After seeing Carrie at the La Mirada Theatre for the Performing Arts this past weekend, I understood immediately why the 1988 Broadway production went down in history as one of the most notable and expensive flops of all time. There is simply no world in which this musical is a Broadway show, but that does not mean there is not a way to tell this story onstage. La Mirada has nailed it in the new, re-imagined, immersive production directed by Brady Schwind that opened on March 18th.
Carrie: The Musical first opened in England before transferring to Broadway. It ran for only 16 previews and 5 performances, during which there were often boos mixed in with applause and technical difficulties involving the all-important blood compromising the microphones during the climactic prom massacre scene. In 2012, the show was re-worked for an Off-Broadway revival. Seven songs were cut, new ones were written, and the narrative structure was adjusted—in the new version, the story is framed by a traumatized Sue Snell recounting to the authorities what led up to the fateful night of prom. This new 2015 production expands upon these changes even further. From the moment you enter the La Mirada Theatre for the Performing Arts, the ushers welcome you to “the high school” and you are given wristbands, color-coded by seating section and nicknamed “sophomores,” “juniors,” and so on. The entire backstage area you walk through to reach the seats has been transformed to look like the high school in the aftermath of the tragic events, with bloody hand prints mixed amongst the desks and books. The tone is set immediately, and I couldn’t believe how utterly unrecognizable the theater, where I have seen several other productions, looked.
While most of the audience is seated on two opposite sets of bleachers facing in on the stage, four pod-like seating sections on the floor are moved and rotated by the cast throughout the performance, giving those audience members the feel of moving along with the action. The back of the stage also features multi-story scaffolding on which action also takes place. During act two, when a wall gave way to reveal an expanded gymnasium set decorated for the prom, nearly doubling the size of the stage, the audience actually applauded because it was so unexpected and impressive. At this point, several audience members were also invited to dance at the prom by the cast members, really bringing the immersive experience full circle. The production also features some truly impressive effects and wire work—considering the intimate size of the space, which seats only 250 in this configuration, the wires were some of the most truly invisible I’ve ever seen.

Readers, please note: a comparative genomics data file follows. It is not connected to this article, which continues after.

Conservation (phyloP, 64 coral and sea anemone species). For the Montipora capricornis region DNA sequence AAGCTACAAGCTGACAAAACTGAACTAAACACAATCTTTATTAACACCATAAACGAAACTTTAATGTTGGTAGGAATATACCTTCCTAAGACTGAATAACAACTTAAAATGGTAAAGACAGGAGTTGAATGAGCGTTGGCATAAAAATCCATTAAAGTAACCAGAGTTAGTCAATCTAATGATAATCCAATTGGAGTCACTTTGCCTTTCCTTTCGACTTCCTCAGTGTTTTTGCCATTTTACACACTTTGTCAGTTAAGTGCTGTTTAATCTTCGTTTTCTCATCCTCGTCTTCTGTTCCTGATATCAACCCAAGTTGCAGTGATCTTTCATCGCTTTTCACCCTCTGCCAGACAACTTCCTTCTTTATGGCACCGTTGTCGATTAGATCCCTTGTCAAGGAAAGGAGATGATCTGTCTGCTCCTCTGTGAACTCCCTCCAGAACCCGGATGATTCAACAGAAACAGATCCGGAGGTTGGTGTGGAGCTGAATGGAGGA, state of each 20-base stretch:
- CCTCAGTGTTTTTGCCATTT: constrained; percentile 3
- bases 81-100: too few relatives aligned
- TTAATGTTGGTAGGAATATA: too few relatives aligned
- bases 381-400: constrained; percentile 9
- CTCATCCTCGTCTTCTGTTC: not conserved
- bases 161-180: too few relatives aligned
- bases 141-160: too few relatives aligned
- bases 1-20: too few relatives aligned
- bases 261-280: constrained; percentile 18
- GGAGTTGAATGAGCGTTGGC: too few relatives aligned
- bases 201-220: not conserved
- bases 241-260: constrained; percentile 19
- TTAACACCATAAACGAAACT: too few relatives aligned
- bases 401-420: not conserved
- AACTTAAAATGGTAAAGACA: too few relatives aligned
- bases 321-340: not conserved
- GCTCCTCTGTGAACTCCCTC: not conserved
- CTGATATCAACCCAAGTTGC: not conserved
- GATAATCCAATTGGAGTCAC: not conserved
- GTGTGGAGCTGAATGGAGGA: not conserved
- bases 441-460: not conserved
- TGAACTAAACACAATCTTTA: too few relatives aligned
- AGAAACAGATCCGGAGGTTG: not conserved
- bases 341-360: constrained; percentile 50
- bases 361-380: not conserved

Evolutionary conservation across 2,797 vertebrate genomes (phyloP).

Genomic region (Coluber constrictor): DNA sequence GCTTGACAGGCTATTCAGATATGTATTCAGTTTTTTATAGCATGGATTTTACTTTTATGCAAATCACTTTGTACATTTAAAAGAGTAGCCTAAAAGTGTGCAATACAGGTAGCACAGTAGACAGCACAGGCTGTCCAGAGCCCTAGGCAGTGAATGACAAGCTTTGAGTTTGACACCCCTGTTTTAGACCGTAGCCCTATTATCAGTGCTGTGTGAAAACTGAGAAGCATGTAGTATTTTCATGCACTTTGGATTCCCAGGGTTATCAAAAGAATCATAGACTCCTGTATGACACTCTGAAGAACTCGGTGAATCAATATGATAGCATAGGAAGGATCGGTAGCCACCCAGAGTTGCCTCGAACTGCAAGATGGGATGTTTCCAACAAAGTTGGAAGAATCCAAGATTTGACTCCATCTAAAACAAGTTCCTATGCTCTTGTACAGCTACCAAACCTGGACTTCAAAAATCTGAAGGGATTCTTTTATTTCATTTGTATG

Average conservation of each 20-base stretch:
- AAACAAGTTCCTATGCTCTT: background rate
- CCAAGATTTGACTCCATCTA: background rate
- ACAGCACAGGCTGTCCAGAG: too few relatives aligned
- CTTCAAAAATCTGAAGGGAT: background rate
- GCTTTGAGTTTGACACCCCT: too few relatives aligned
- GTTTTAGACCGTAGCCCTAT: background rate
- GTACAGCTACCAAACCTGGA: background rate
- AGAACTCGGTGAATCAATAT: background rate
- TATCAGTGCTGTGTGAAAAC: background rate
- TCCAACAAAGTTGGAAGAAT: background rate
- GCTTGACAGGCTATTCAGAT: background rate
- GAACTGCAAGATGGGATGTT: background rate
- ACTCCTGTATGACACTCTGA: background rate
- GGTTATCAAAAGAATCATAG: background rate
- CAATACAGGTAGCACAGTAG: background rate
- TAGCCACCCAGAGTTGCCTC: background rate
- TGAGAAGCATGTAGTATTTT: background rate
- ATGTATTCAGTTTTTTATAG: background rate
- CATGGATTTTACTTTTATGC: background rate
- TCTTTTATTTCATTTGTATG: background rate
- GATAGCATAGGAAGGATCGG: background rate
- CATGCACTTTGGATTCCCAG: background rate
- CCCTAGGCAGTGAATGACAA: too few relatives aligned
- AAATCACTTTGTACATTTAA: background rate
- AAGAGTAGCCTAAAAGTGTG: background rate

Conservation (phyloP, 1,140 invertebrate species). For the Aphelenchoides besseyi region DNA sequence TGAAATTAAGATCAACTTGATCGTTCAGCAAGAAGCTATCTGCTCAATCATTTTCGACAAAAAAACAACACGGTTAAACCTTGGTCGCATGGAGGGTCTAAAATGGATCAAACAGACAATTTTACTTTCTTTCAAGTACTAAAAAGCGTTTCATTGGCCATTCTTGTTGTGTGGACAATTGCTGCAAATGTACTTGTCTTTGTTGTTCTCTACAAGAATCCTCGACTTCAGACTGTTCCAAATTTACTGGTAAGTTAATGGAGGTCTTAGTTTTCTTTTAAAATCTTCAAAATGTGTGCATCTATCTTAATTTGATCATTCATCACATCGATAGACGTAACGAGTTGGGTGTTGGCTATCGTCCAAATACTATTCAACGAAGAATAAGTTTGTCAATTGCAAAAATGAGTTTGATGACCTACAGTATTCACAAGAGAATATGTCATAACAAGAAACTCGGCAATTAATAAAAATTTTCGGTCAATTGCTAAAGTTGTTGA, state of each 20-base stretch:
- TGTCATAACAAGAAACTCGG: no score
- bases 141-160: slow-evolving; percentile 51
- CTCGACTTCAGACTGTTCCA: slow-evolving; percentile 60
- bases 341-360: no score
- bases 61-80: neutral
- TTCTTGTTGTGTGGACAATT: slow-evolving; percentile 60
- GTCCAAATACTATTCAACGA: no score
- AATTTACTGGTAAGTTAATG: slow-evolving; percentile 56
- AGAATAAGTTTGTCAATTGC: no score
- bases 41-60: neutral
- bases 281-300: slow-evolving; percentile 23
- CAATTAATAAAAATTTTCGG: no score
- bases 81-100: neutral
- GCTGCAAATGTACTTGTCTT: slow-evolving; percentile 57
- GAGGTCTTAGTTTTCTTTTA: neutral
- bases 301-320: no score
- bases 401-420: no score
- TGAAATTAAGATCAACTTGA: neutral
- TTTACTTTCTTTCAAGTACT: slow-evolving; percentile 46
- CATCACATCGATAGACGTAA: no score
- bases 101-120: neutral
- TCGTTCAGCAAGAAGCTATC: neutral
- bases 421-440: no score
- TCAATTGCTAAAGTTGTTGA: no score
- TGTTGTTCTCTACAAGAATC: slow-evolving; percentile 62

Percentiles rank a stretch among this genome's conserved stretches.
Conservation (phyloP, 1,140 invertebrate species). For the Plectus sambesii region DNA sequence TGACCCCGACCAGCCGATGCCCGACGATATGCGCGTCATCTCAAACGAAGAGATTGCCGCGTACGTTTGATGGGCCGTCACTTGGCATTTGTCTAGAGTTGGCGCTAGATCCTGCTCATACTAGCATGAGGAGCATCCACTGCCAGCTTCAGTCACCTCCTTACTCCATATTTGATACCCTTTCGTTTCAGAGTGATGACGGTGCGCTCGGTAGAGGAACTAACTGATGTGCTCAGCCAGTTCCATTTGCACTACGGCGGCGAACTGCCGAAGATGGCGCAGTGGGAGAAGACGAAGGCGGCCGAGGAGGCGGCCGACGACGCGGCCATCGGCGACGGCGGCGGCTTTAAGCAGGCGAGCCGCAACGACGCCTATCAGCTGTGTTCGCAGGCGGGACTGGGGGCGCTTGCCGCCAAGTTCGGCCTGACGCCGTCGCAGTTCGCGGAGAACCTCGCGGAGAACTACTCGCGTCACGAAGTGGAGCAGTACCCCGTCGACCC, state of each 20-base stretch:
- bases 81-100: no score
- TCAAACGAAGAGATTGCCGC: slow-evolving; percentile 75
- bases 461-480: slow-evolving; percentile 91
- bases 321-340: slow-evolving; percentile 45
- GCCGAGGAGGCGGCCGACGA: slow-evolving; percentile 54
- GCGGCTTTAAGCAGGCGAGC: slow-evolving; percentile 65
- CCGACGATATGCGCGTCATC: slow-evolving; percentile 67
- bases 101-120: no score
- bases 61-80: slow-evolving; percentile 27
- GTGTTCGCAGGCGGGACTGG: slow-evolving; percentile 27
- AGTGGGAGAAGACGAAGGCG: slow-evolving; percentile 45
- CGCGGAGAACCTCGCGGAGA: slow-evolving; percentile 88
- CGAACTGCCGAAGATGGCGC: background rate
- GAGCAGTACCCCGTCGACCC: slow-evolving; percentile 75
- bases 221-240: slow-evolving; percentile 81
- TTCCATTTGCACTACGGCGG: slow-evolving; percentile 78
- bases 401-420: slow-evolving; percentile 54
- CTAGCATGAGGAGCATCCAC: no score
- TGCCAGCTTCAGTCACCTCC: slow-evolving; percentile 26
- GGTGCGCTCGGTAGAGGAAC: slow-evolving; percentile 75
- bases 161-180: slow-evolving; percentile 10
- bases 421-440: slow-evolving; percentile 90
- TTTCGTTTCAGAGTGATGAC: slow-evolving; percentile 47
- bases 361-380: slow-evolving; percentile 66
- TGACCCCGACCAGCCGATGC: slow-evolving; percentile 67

The cast is all-around fantastic. The ensemble represents a very accurate cross-section of the types of people you would find in any high school, and the leads all embody their characters with finesse and talent. Emily Lopez is both vulnerable and threatening as needed and makes you feel for her Carrie almost immediately, which only adds to the sense of foreboding that encompasses the entire show. Misty Cotton gave probably my favorite performance of the production as Carrie’s mother Margaret, displaying impressive vocal chops and the appropriate level of crazy in a thankless role. Kayla Parker was charming and appropriately girl-next-door-esque as narrator Sue Snell, while her love interest Jon Robert Hall (Tommy) stole many of the scenes he was in. Valerie Rose Curiel was unapologetically evil as bad girl Chris and had an impressive belt to match, and Jenelle Lynn Randall received many laughs for her humorous and sincere performance as Carrie’s gym teacher and confidante Miss Gardner.
In terms of the music, I found that interestingly enough, the songs I found the most catchy were amongst the ones added for the 2012 revival (“The World According to Chris” and “A Night We’ll Never Forget” have both been stuck in my head). Perhaps it’s because these songs have a much more modern pop feel and suit the updated version of the show, which takes place in present day and incorporates both selfies and social media.
The thing that struck me the most about the production is that while Carrie is obviously a classic horror story, in this version the horrors of Carrie’s telekinetic powers and eventual mass murder almost take a backseat to the much more relatable horrors of high school. In its purest form, Carrie is a story about the dangers of bullying. In a society where horrible stories of children and teenagers who take their own lives due to bullying are in the news far too often, this outlandish tale becomes surprisingly grounded in reality. I mean, of COURSE video of Carrie’s shower incident was immediately posted to social media to further humiliate her, because that is sadly the world we live in now. In so many ways the plot lends itself to a modern adaptation such as this one, because if you take away the telekinesis and supernatural elements, Carrie’s story is the story of too many high school students.
A moment that stuck with me is when Margaret reminds her daughter that she is “special.” So much has been written about the potential detrimental effects of calling children special with several studies showing it may set them up for a life of narcissism. Carrie’s situation is obviously both fictional and extreme—most children whom are deemed special are not locked in closets frequently or raised by religious zealot mothers who find all men evil and untrustworthy. Nevertheless, while aspects of the musical may feel dated, in many ways the story at its core is more timely than ever, and it is exciting to see a production that zeroes in on the relevant aspects as successfully as this one.
Carrie runs at La Mirada through this Sunday, April 5th, but there are reportedly plans in the works for this staging to be recreated elsewhere. For more information and a link to purchase tickets, visit www.experiencecarrie.com.